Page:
The lawsuit announced Wednesday asks a federal judge to strike down Montana’s nearly year-old policy that requires certain businesses seeking contracts with the state to disclose donors and spending on elections.
The filing in U.S. District Court in Montana says Illinois Opportunity Project plans to send thousands of mailers to Montana voters in the final months of the state’s 2020 race for governor.
"This case is about the First Amendment," says Daniel Suhr, an attorney with the Liberty Justice Center, which is representing Illinois Opportunity Project in the case.
On it's website, the group says it promotes policies advancing "free markets and free minds." In its legal filing the group wrote that it hopes to urge Montana candidates not to support campaign finance policies like those of Gov. Bullock.
"This nation has a long and proud history, stretching all the way back to the founding fathers and The Federalist Papers, of people engaging in the public square based on their ideas and the power of their ideas. Not based on their name or who is paying for it or publishing it, but based on the strength of the ideas themselves."
Suhr is talking about anonymous advocacy or spending in politics; what some others, like Montana Gov. Steve Bullock refer to as 'dark money.'
"If folks want to try to buy our elections, Montanans expect that we at least know who is doing the buying," Bullock says.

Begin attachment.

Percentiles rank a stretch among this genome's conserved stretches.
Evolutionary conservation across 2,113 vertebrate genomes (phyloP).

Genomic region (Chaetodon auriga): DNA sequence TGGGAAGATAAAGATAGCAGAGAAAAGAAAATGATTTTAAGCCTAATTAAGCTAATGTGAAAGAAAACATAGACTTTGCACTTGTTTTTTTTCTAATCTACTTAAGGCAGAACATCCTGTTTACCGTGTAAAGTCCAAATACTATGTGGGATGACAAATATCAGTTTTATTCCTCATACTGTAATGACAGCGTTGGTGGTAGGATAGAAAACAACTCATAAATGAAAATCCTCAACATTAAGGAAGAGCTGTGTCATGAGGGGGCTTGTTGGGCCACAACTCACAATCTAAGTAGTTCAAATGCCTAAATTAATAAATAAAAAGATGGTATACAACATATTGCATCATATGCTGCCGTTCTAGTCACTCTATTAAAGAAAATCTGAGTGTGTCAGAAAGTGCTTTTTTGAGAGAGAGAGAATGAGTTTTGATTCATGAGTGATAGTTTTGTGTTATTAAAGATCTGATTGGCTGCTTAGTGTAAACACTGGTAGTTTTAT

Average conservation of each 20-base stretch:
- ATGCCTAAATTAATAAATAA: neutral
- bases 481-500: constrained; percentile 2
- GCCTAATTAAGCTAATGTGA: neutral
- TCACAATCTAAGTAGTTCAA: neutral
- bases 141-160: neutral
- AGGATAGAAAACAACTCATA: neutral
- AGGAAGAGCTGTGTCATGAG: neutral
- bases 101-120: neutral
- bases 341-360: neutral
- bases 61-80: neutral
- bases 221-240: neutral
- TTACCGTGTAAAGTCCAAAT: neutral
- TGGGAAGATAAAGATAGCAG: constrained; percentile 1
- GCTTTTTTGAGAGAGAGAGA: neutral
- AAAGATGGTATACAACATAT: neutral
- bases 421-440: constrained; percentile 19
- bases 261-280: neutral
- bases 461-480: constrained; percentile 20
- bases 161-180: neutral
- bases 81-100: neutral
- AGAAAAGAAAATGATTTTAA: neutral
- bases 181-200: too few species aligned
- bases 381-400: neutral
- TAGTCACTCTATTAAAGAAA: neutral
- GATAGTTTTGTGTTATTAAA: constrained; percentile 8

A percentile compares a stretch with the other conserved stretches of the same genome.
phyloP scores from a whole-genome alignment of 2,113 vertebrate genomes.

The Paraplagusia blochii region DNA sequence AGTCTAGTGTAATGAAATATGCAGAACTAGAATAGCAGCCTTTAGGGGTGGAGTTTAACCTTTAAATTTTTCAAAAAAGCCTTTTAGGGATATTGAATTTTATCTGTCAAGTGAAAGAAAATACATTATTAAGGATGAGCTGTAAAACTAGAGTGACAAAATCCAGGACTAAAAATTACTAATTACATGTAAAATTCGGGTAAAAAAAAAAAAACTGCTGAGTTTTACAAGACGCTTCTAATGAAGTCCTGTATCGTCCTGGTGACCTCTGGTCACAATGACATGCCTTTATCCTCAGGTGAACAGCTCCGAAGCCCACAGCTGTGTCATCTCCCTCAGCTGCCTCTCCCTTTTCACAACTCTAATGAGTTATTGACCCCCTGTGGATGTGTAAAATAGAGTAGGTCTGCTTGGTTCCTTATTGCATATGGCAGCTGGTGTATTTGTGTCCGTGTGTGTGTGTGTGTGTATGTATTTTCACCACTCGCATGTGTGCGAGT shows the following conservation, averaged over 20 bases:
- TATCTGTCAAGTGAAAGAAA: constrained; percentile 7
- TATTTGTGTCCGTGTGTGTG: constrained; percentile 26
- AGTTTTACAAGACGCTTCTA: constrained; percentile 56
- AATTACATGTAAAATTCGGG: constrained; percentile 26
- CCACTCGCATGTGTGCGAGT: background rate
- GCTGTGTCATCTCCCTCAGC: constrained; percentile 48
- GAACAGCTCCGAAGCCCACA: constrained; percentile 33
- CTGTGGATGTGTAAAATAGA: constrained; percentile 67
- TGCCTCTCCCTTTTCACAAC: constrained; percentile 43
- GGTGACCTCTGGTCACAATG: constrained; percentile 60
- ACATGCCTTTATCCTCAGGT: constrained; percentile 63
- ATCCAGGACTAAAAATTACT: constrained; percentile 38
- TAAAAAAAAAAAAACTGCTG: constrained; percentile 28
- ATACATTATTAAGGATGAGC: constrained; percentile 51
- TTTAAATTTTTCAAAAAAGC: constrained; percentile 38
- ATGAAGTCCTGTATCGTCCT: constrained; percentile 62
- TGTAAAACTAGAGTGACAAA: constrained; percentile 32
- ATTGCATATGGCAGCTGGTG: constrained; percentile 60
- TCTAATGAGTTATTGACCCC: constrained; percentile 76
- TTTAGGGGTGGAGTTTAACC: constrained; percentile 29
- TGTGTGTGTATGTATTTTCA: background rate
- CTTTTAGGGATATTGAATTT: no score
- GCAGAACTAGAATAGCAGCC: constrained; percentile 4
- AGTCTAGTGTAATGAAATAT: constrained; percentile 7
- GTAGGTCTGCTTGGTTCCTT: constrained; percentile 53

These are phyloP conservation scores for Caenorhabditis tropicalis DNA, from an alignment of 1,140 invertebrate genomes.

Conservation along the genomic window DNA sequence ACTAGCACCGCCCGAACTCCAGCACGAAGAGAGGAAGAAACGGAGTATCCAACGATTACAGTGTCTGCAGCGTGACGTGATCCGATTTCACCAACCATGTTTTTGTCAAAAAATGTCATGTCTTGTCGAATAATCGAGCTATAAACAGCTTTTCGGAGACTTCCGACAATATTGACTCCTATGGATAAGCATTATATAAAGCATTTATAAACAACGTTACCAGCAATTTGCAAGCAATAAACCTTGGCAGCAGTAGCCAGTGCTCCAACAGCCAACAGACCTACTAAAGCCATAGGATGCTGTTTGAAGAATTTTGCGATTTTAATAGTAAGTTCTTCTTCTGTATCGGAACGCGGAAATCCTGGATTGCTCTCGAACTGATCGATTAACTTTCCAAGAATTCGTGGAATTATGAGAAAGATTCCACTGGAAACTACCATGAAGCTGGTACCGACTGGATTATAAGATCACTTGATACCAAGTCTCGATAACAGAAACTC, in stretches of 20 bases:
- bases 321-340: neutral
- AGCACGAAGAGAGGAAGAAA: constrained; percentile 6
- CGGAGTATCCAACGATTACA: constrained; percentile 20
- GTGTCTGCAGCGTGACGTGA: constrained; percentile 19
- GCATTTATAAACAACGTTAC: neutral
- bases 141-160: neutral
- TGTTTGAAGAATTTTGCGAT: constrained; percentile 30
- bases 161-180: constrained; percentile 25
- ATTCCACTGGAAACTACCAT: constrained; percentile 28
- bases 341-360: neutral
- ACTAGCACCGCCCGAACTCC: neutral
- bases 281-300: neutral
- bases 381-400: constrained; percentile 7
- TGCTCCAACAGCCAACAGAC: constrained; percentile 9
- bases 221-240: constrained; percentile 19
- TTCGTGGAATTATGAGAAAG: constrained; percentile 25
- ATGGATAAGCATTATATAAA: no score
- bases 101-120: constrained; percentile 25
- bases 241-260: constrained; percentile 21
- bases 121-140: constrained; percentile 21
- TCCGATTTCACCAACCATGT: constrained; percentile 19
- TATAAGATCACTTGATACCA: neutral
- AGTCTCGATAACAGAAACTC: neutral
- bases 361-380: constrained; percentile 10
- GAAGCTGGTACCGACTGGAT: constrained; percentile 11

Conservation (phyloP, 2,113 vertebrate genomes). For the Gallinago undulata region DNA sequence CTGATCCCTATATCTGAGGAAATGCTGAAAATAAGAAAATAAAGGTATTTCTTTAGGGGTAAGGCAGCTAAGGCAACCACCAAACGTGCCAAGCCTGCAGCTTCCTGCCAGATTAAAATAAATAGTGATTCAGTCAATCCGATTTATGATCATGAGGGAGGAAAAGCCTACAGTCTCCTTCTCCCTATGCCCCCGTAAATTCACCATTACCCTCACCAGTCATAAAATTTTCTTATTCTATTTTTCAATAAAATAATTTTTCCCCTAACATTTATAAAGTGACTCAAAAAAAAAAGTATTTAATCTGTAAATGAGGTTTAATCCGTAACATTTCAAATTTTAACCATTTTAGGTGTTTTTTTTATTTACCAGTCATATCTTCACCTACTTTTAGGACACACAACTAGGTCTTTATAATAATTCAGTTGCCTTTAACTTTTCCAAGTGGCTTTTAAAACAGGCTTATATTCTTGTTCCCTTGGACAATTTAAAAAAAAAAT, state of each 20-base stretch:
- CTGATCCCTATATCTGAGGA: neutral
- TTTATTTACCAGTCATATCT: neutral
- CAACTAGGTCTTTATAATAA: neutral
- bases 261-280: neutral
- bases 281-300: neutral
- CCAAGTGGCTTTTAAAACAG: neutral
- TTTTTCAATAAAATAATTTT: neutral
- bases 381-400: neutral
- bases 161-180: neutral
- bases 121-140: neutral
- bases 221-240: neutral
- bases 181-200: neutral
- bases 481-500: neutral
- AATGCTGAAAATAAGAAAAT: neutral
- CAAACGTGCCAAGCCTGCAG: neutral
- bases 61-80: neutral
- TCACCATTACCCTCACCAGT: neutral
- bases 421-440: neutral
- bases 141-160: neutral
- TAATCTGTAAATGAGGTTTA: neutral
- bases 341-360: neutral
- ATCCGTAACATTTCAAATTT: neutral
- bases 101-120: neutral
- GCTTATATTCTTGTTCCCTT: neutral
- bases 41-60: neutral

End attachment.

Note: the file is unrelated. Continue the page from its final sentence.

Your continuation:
Bullock has built much of his political identity as a campaign finance reformer, first as Montana’s attorney general and governor, and now as a presidential candidate.
The executive order he signed in June 2018 makes state agencies require potential contractors who sell more than $25,000 in services or $50,000 worth of goods to disclose money given to candidates, political parties or other groups paying for electioneering communication.
Advocates for campaign finance transparency praised the order for pushing Montana’s policy a step further than most other states.
"This is just some out of state, actually, dark money group, that wants to sue us and we don’t even know who funds them," Bullock says.
The lawsuit this week says Bullock’s order requiring certain government contractors to reveal their political spending violates free speech and privacy rights.
The Liberty Justice Center’s Daniel Suhr says political donors could be harassed or retaliated against because of their support for certain issues, and that the First Amendment to the U.S. Constitution protects anonymous issue advocacy.
The court filing argues that if Bullock’s Executive Order remains state policy the Illinois group will "chill its own speech and not engage in its desired communication."
The case has been assigned to Judge Charles Lovell. A hearing has not yet been set.
According to the Governor’s Office, Bullock’s executive order apples to an estimated 500-600 state contracts a year.